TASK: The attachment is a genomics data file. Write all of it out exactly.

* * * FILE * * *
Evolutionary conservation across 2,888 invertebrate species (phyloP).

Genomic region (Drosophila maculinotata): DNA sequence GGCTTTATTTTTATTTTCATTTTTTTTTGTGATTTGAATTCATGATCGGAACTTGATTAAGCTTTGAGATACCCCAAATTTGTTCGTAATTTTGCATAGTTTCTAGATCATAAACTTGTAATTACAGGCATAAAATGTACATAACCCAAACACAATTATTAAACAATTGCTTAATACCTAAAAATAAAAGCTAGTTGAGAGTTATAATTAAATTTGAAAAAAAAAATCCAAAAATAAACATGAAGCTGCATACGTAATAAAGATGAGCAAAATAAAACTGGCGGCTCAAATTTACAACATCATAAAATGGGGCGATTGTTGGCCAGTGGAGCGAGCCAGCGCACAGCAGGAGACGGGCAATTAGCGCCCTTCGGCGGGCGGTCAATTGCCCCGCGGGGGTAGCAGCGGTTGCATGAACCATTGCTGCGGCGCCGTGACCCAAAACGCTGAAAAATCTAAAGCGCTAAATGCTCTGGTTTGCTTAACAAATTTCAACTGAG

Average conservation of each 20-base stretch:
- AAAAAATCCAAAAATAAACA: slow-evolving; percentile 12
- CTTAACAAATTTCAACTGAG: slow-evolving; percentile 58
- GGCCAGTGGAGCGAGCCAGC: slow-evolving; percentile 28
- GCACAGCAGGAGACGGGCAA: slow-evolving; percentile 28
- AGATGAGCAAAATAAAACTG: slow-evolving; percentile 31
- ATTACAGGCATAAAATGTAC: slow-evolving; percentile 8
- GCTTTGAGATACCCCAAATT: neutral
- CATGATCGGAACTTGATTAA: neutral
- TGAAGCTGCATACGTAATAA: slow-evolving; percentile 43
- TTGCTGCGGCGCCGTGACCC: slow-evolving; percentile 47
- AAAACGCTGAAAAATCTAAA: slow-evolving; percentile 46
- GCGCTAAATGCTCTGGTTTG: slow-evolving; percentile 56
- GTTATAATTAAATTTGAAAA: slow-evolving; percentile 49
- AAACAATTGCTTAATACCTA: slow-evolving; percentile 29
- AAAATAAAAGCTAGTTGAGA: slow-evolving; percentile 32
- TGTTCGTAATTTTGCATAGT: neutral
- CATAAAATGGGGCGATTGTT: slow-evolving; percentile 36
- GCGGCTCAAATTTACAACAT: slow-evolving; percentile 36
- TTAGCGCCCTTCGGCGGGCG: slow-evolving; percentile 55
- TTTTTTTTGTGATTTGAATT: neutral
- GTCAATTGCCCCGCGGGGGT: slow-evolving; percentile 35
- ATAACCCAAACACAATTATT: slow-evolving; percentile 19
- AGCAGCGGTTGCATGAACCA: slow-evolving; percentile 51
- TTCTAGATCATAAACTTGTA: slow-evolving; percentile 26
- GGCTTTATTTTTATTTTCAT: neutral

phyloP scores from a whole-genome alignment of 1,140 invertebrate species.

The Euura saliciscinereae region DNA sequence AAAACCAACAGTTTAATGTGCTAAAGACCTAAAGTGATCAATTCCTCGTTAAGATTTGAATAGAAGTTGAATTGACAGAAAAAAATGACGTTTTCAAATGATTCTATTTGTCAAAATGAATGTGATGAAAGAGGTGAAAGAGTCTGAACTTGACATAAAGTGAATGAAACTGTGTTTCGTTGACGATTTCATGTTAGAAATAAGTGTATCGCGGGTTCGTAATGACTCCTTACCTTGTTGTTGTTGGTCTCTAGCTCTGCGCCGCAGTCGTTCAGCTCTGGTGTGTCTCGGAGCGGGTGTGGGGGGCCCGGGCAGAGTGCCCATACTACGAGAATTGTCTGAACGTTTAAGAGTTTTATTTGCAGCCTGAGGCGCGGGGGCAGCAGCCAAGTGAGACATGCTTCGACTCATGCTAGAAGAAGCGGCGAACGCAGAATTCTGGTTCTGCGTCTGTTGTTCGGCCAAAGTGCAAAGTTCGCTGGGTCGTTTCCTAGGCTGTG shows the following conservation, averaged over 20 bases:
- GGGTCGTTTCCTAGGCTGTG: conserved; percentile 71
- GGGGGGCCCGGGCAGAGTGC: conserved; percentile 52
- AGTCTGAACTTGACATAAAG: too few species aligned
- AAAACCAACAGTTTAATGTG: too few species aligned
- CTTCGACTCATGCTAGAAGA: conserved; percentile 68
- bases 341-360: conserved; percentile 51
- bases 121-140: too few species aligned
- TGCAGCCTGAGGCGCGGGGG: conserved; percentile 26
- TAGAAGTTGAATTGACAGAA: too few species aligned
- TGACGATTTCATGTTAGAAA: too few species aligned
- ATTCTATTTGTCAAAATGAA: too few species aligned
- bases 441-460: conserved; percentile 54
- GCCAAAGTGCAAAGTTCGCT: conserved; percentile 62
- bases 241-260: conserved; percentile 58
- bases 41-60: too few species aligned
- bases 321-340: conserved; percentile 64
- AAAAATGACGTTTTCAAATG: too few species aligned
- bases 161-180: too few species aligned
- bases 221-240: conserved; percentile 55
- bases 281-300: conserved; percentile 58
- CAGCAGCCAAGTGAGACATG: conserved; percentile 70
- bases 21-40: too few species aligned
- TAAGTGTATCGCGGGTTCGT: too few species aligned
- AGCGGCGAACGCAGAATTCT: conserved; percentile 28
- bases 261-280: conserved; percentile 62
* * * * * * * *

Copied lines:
Evolutionary conservation across 2,888 invertebrate species (phyloP).

Genomic region (Drosophila maculinotata): DNA sequence GGCTTTATTTTTATTTTCATTTTTTTTTGTGATTTGAATTCATGATCGGAACTTGATTAAGCTTTGAGATACCCCAAATTTGTTCGTAATTTTGCATAGTTTCTAGATCATAAACTTGTAATTACAGGCATAAAATGTACATAACCCAAACACAATTATTAAACAATTGCTTAATACCTAAAAATAAAAGCTAGTTGAGAGTTATAATTAAATTTGAAAAAAAAAATCCAAAAATAAACATGAAGCTGCATACGTAATAAAGATGAGCAAAATAAAACTGGCGGCTCAAATTTACAACATCATAAAATGGGGCGATTGTTGGCCAGTGGAGCGAGCCAGCGCACAGCAGGAGACGGGCAATTAGCGCCCTTCGGCGGGCGGTCAATTGCCCCGCGGGGGTAGCAGCGGTTGCATGAACCATTGCTGCGGCGCCGTGACCCAAAACGCTGAAAAATCTAAAGCGCTAAATGCTCTGGTTTGCTTAACAAATTTCAACTGAG

Average conservation of each 20-base stretch:
- AAAAAATCCAAAAATAAACA: slow-evolving; percentile 12
- CTTAACAAATTTCAACTGAG: slow-evolving; percentile 58
- GGCCAGTGGAGCGAGCCAGC: slow-evolving; percentile 28
- GCACAGCAGGAGACGGGCAA: slow-evolving; percentile 28
- AGATGAGCAAAATAAAACTG: slow-evolving; percentile 31
- ATTACAGGCATAAAATGTAC: slow-evolving; percentile 8
- GCTTTGAGATACCCCAAATT: neutral
- CATGATCGGAACTTGATTAA: neutral
- TGAAGCTGCATACGTAATAA: slow-evolving; percentile 43
- TTGCTGCGGCGCCGTGACCC: slow-evolving; percentile 47
- AAAACGCTGAAAAATCTAAA: slow-evolving; percentile 46
- GCGCTAAATGCTCTGGTTTG: slow-evolving; percentile 56
- GTTATAATTAAATTTGAAAA: slow-evolving; percentile 49
- AAACAATTGCTTAATACCTA: slow-evolving; percentile 29
- AAAATAAAAGCTAGTTGAGA: slow-evolving; percentile 32
- TGTTCGTAATTTTGCATAGT: neutral
- CATAAAATGGGGCGATTGTT: slow-evolving; percentile 36
- GCGGCTCAAATTTACAACAT: slow-evolving; percentile 36
- TTAGCGCCCTTCGGCGGGCG: slow-evolving; percentile 55
- TTTTTTTTGTGATTTGAATT: neutral
- GTCAATTGCCCCGCGGGGGT: slow-evolving; percentile 35
- ATAACCCAAACACAATTATT: slow-evolving; percentile 19
- AGCAGCGGTTGCATGAACCA: slow-evolving; percentile 51
- TTCTAGATCATAAACTTGTA: slow-evolving; percentile 26
- GGCTTTATTTTTATTTTCAT: neutral

phyloP scores from a whole-genome alignment of 1,140 invertebrate species.

The Euura saliciscinereae region DNA sequence AAAACCAACAGTTTAATGTGCTAAAGACCTAAAGTGATCAATTCCTCGTTAAGATTTGAATAGAAGTTGAATTGACAGAAAAAAATGACGTTTTCAAATGATTCTATTTGTCAAAATGAATGTGATGAAAGAGGTGAAAGAGTCTGAACTTGACATAAAGTGAATGAAACTGTGTTTCGTTGACGATTTCATGTTAGAAATAAGTGTATCGCGGGTTCGTAATGACTCCTTACCTTGTTGTTGTTGGTCTCTAGCTCTGCGCCGCAGTCGTTCAGCTCTGGTGTGTCTCGGAGCGGGTGTGGGGGGCCCGGGCAGAGTGCCCATACTACGAGAATTGTCTGAACGTTTAAGAGTTTTATTTGCAGCCTGAGGCGCGGGGGCAGCAGCCAAGTGAGACATGCTTCGACTCATGCTAGAAGAAGCGGCGAACGCAGAATTCTGGTTCTGCGTCTGTTGTTCGGCCAAAGTGCAAAGTTCGCTGGGTCGTTTCCTAGGCTGTG shows the following conservation, averaged over 20 bases:
- GGGTCGTTTCCTAGGCTGTG: conserved; percentile 71
- GGGGGGCCCGGGCAGAGTGC: conserved; percentile 52
- AGTCTGAACTTGACATAAAG: too few species aligned
- AAAACCAACAGTTTAATGTG: too few species aligned
- CTTCGACTCATGCTAGAAGA: conserved; percentile 68
- bases 341-360: conserved; percentile 51
- bases 121-140: too few species aligned
- TGCAGCCTGAGGCGCGGGGG: conserved; percentile 26
- TAGAAGTTGAATTGACAGAA: too few species aligned
- TGACGATTTCATGTTAGAAA: too few species aligned
- ATTCTATTTGTCAAAATGAA: too few species aligned
- bases 441-460: conserved; percentile 54
- GCCAAAGTGCAAAGTTCGCT: conserved; percentile 62
- bases 241-260: conserved; percentile 58
- bases 41-60: too few species aligned
- bases 321-340: conserved; percentile 64
- AAAAATGACGTTTTCAAATG: too few species aligned
- bases 161-180: too few species aligned
- bases 221-240: conserved; percentile 55
- bases 281-300: conserved; percentile 58
- CAGCAGCCAAGTGAGACATG: conserved; percentile 70
- bases 21-40: too few species aligned
- TAAGTGTATCGCGGGTTCGT: too few species aligned
- AGCGGCGAACGCAGAATTCT: conserved; percentile 28
- bases 261-280: conserved; percentile 62